After all the prebroadcast glitches ? the stolen Oscars, the missing mail, that notorious Wall Street Journal poll ? the 72nd Academy Awards were long, a bit dull and astonishingly tasteful. Ashley Judd kept her underpants under wraps, Haley Joel Osment didn't cry when he lost Best Supporting Actor to Michael Caine, and even Cher dressed, by her own admission, "like a grown-up," although she did get tangled up in the train.

And for all the talk that this was the hardest field to handicap in years, there were no jaw-droppers among the major awards.

American Beauty took the lion's share, with five: Best Picture, Best Director (Sam Mendes), Best Actor (Kevin Spacey), Best Cinematography (Conrad L. Hall) and Best Original Screenplay (Alan Ball). The Cider House Rules walked away with two, for Best Adapted Screenplay (John Irving) and Best Supporting Actor (Michael Caine). Sure, Hilary Swank nabbed Best Actress for Boys Don't Cry, a small movie ? but it was a small movie with the biggest buzz this side of the killer bees.

And yes, South Park boys Trey Parker and Matt Stone wore dresses; writer-director Harmony Korine, accompanying Best Actress nominee Chloe Sevigny, looked as though he'd spent the night in a homeless shelter; and that effects guy from The Matrix looked like he was auditioning for a spot in 'N Sync.

But by and large the whole business went so smoothly that professional smarty-pants were reduced to what we're doing now ? kvelling that a lot of people looked marvelous. Like Jane Fonda in a silver mermaid dress, Salma Hayek, Cate Blanchett, Julianne Moore, Nicole Kidman in bronze, Winona Ryder, Penelope Cruz, Cameron Diaz, Drew Barrymore, fresh-faced Thora Birch and ladies in red Angela Bassett, Lucy Liu, Charlize Theron and Uma Thurman!

Sure, we could be snippy about that hagiographic paean to Warren Beatty, recipient of the Irving G. Thalberg Award (shot in the style of the witnesses from Reds), praising Beatty as the producer and director of such monumental landmarks of the cinematic art as Dick Tracy and Ishtar (OK, we're leaving out Bonnie and Clyde and Shampoo?but still), and his long-winded acceptance speech. But his hugely pregnant wife Annette Bening, Best Actress nominee for American Beauty, looked marvelous.

We could have done without host Billy Crystal chasing Best Actress presenter Roberto Begnini with a butterfly net, with Begnini babbling and capering like a lunatic ? it's not even like he was excited about his own movie. And hey, why ditch those much-hated dance numbers only to fill out the show with tributes: The movies look at history, child actors, highlights of movie music?everything except a tribute to the late Stanley Kubrick. Does Hollywood really still hate him so much, or did someone just forget?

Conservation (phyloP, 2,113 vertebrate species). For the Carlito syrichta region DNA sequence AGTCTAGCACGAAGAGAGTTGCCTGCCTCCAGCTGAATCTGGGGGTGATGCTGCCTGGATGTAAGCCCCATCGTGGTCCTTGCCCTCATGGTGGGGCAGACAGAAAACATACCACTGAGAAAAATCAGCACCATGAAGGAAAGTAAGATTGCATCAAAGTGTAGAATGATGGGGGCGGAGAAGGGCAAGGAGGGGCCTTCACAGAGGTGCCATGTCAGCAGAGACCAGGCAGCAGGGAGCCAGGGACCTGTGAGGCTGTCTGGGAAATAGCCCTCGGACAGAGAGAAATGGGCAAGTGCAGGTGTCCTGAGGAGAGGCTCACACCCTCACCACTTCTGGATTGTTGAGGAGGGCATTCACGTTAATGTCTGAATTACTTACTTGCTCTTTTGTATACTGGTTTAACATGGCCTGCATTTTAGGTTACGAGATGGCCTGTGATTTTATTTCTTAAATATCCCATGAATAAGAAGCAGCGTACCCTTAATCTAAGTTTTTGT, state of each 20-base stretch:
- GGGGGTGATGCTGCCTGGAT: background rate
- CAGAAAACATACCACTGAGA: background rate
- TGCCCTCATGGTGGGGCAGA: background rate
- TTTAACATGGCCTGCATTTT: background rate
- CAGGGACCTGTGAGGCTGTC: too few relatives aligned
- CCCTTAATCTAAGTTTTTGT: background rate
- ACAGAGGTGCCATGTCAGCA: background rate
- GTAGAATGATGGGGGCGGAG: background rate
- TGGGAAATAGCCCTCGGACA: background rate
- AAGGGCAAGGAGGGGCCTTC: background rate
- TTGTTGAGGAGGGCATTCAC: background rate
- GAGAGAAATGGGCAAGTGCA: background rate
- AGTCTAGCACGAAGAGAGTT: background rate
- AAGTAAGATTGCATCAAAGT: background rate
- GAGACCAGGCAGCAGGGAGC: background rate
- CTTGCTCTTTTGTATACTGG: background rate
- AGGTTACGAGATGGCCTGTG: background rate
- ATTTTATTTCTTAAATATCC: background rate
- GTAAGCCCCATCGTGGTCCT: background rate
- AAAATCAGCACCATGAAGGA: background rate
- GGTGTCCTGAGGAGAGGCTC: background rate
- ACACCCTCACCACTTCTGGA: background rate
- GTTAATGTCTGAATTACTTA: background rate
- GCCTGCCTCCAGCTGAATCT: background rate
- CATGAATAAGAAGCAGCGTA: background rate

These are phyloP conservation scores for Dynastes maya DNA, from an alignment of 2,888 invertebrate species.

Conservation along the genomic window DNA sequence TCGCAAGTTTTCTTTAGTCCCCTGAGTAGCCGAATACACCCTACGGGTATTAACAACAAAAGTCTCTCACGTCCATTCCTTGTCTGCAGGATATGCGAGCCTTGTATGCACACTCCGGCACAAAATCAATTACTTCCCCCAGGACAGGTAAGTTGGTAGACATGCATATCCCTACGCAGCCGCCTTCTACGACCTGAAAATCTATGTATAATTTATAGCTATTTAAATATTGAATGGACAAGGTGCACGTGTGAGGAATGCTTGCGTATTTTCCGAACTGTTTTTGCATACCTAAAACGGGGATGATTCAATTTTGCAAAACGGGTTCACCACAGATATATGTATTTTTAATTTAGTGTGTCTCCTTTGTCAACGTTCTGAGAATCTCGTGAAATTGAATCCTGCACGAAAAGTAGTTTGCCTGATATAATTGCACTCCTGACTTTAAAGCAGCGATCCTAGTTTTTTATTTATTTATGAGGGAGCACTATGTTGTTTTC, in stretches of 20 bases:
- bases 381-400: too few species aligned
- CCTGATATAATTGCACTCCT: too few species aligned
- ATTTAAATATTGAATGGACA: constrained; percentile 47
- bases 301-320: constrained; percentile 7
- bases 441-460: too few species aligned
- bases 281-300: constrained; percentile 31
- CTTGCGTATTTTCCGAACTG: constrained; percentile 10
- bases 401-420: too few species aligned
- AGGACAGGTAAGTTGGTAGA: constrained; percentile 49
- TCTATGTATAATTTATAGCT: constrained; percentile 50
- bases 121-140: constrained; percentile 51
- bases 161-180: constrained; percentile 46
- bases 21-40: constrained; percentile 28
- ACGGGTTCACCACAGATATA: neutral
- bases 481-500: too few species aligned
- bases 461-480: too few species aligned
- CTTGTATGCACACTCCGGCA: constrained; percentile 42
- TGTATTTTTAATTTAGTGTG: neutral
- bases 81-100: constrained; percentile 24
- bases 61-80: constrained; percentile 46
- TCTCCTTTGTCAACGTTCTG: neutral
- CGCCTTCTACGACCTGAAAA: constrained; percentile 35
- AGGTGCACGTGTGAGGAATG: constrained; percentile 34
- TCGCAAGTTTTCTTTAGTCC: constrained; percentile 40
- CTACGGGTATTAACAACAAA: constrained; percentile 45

But there were plenty of highlights to balance the faux pas Salma Hayek, managing to make the words "science and technical awards" sound sexier than an indecent proposal?maybe it was the accent.

The rousing "Blame Canada" (Best Song nominee) production number, complete with high-kicking chorines in Mountie outfits and the phrase "that bitch Anne Murray." Its end run around the troublesome "and my boy Eric once/Had my picture on his shelf/But now when I see him he tells me to f--- myself!" was deft.

Caine raising the bar on the usual "I am not worthy" acceptance speech by mentioning each of his fellow Best Supporting Actor nominees by name ? Jude Law, Michael Clarke Duncan, Haley Joel Osment and Tom Cruise ? and saying something laudatory about each, doing it with such effortless grace that it seemed utterly heartfelt.

Isaac Hayes singing the theme from Shaft; Phil Collins's instantly forgettable "You'll Be in My Heart" (the Best Song winner from Tarzan) couldn't hold a candle even if he were backed up by a hundred foxy ladies dancing in shortie-short, gold sarongs and bra tops.

Penelope Cruz jumping for joy and shrieking "Pedro!" after announcing that All About My Mother ? in which she played a major role ? had won for Best Foreign Film. Director Pedro Almodovar in turn blithely ignored the music cue warning him to wrap it up and had to be dragged offstage by Cruz's co-presenter Antonio Banderas, somewhere around the time the filmmaker was thanking the Virgin of Guadeloupe.

The footage of winners being hustled off the sleek and cavernous stage into the bustle and exposed plywood of the backstage area. Damned if the hugs and the tears didn't look breathtakingly real.